Last week, we discussed how important labor monitoring is for a pregnant woman and her unborn baby. As we discussed in that blog post, when women aren't adequately monitored, issues can creep up that can cause harm to the mother, the baby or both. Our Texas readers might be very upset when they think about how someone's unwillingness to keep an eye on the woman in labor might lead to those types of issues.
Any woman who is going into a hospital or birthing center knows that she will be monitored, at least periodically, throughout her labor. This is done in an effort to make sure that the stress of the labor process doesn't harm the mother or baby. While this monitoring is usually effective, it isn't foolproof. There are some instances in which Texas mothers or their unborn babies might end up suffering injuries because the monitoring isn't done effectively or isn't interpreted properly. In those cases, the mother has the option of seeking compensation for her injuries through a medical malpractice lawsuit.
As we discussed last week, premature birth is one of the leading causes of neonatal death. That post might have some of our Texas readers wanting to know more about premature births. Getting some answers to common questions might help some of our readers to better understand premature births.
In a previous blog post, we discussed the inherent risk of birth injuries during normal childbirth. A host of problems can occur when medical professionals mishandle an infant using forceps as the child emerges from the birth canal. Some of these birth injuries are immediately apparent on the infant such as broken clavicles or excessive bruising. Other injuries like cerebral palsy or Erb's palsy may take longer for the symptoms to develop.
Last week, we discussed the possibility of seeking exemplary damages in a wrongful death case. That information might have some of our Texas readers wondering exactly what it means when someone is suing for wrongful death or accused of wrongful death. A wrongful death claim has some very specific qualifications that must be met.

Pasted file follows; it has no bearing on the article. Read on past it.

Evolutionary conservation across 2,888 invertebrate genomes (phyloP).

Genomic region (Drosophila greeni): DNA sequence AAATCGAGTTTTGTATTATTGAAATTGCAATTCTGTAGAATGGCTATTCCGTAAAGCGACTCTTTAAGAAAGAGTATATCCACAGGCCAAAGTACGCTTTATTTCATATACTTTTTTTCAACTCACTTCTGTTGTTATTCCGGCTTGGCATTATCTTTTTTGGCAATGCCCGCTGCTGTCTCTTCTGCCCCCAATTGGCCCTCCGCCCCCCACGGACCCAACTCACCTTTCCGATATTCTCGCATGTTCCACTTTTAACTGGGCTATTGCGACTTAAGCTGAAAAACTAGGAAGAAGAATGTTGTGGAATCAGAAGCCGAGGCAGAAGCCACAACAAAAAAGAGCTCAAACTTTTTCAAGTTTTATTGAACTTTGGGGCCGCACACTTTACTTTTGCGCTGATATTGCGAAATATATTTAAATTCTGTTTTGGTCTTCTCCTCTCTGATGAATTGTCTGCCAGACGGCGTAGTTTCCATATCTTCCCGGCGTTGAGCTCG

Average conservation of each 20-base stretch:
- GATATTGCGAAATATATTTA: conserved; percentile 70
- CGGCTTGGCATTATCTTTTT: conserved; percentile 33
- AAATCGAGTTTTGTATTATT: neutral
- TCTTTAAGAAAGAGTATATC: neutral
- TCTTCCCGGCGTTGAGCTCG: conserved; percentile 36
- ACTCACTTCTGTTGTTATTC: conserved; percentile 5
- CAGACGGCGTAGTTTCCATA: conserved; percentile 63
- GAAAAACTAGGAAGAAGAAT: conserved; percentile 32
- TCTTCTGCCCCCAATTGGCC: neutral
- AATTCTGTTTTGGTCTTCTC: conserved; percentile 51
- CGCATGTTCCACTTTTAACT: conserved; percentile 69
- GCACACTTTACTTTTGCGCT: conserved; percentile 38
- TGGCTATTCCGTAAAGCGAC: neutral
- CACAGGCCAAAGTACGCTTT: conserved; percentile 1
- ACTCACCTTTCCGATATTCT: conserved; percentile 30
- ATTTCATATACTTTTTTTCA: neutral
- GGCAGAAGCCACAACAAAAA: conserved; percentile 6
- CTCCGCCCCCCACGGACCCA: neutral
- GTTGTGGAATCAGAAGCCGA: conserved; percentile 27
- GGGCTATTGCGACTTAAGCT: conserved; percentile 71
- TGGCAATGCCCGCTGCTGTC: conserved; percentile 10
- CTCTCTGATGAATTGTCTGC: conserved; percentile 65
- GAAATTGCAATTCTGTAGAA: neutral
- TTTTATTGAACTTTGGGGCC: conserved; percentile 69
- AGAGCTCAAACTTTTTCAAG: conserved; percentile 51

As discussed in a previous article on our law blog, cerebral palsy is a term used to refer to neurological disorders that occur in children as their brains are developing. Most of the time, cerebral palsy is caused by a brain injury the child suffers during fetal development. However, cerebral palsy can also occur as a result of a birth injury caused by doctor error or similar hospital negligence. A medical professional lacking proper training or experience can harm the child in a way that will bring about the onset of cerebral palsy.
Cerebral palsy is the term used to refer to a number of neurological disorders that sometimes occur in the developing brains of children. These disorders are usually the result of brain injury suffered by the child during fetal development, just prior to, during and shortly after birth and during infancy or during early childhood development.
A Houston-area couple is very unhappy with the way a local hospital has treated them after their infant daughter died just four days after a doctor delivered the child at the facility. The young mother says that she and her husband were excited to deliver their daughter, but complications arose during the procedure.
C-section deliveries are the most commonly performed procedures in the United States. Although rare, sometimes the surgical procedure can injury newborns during the delivery process. However, a new device, called C SAFE, may reduce injuries during C-sections in Texas and around the country.
During pregnancy and childbirth, doctors and hospitals are expected to provide quality care that is based on the patient's needs and health history. When doctors do not follow care standards for special conditions, birth injury can result. Depending on the severity of the situation, a birth injury can cause permanent disability or even death.